by Mark B. Garrison
Presented at the Oriental Institute, in honor of the retirement of Raymond D. Tindel (March 26, 2007)
Archives of clay tablets have been found at a wide variety of sites across the great sweep of what we today call the ancient Near East, or ancient Western Asia. Archives are highly prized owing to the rich textual evidence that they provide on various matters social,political, economic, religious, etc. What is perhaps less well known about archives of clay tablets is that they are often conveyers of visual imagery. In many instances part of the protocols involved in administrative activity was the application of one or more seals across various surfaces of the tablets. These seal impressions functioned administratively on a variety of levels, acting as markers of witnesses to the transactions,identifiers of personnel/offices involved,tokens of authority and security, etc. Some “archives” consist in fact solely of uninscribed clay artifacts that carry seal impressions.
Seals in ancient Western Asia consisted of two types, cylinders and stamps. Since their invention in the late fourth millennium B.C., cylinder seals were by far the preferred medium in ancient Iran and Iraq. In the ﬁrst millennium B.C., stamp seals re-appeared and were used contemporaneously with cylinder seals. When cylinder and stamps were applied to the still-moist tablets, the imagery, carved on the reverse in the actual seal matrix, would appear in the positive on the surfaces of those tablets. One of the interesting aspects about seals is that the seal user created imagery through the application of his/her carved glyptic artifact. While some seal users may have understood that imagery in a very practical manner, i.e., a signature, it is clear that many seal users prized the often virtuosic carving and must have delighted in the potential imagery that lay literally at their ﬁngertips.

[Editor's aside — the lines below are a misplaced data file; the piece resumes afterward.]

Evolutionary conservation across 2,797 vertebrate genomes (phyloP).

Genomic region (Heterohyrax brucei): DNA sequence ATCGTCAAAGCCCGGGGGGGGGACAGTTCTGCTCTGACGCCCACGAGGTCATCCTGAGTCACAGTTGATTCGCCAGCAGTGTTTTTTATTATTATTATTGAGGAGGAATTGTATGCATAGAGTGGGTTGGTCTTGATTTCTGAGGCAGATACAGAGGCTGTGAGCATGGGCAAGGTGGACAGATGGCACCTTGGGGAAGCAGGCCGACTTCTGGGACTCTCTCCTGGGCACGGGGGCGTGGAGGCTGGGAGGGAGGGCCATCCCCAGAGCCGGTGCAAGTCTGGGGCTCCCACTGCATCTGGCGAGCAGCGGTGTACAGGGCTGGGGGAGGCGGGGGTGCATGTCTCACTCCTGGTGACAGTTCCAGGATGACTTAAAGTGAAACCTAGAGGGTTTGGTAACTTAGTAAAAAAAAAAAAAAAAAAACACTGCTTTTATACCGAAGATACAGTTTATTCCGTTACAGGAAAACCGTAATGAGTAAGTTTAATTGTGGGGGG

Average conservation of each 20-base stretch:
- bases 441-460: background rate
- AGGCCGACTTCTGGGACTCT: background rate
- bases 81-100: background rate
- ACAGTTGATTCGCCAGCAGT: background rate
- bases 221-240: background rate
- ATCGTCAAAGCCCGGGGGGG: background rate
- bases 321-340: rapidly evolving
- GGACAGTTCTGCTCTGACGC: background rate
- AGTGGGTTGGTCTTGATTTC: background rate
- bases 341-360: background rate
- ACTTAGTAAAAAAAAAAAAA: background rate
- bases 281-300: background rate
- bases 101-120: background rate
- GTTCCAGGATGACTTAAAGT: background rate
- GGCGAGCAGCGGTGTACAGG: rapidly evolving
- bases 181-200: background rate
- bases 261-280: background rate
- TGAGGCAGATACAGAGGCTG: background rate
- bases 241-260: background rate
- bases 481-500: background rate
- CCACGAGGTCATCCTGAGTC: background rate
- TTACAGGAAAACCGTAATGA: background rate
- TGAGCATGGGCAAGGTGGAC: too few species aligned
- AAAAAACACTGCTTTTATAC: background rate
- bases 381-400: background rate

The importance of glyptic imagery has long been recognized. Indeed, seals are the most commonly occurring artifact that carries visual imagery in the archaeological record of the ancient Near East, surviving by the tens of thousands. As such, seal images have been studied since the beginnings of modern archaeological expeditions in the nineteenth century.
It is a curious aspect of glyptic imagery that it survives in two distinct forms: as an actual seal artifact (usually of stone,but sometimes of clay, bone, metal, shell, etc.), and as an impression in clay. It is exceptionally rare to have both an ancient seal and an ancient impression of it. This may be simply the result of archaeological serendipity, or it may reﬂect real patterns of human behavior. That is, seals that were used as administrative markers may have been different from those that were used as items of personal adornment and/or amulets; thus, the two types of seals may survive in the archaeological record differently owing to different patterns of use and deposition.
Cylinder seals can be manipulated in various ways to provide oftentimes strikingly beautiful modern impressions. Indeed, these seals have to be impressed in some type of modern sealing medium in order for us to study their visual imagery since the carved surface of the cylindrical piece of stone is often difficult, if not impossible, to read. By contrast, seal impressions almost never preserve the full scene and are often difficult to see. In many archives a seal will be applied to more than one clay artifact, meaning that all impressions of that seal must be surveyed and then a collated composite image generated. For these reasons, even today, surveys of the glyptic arts focus almost exclusively on modern impressions of ancient seals, rather than impressions of seals from archives.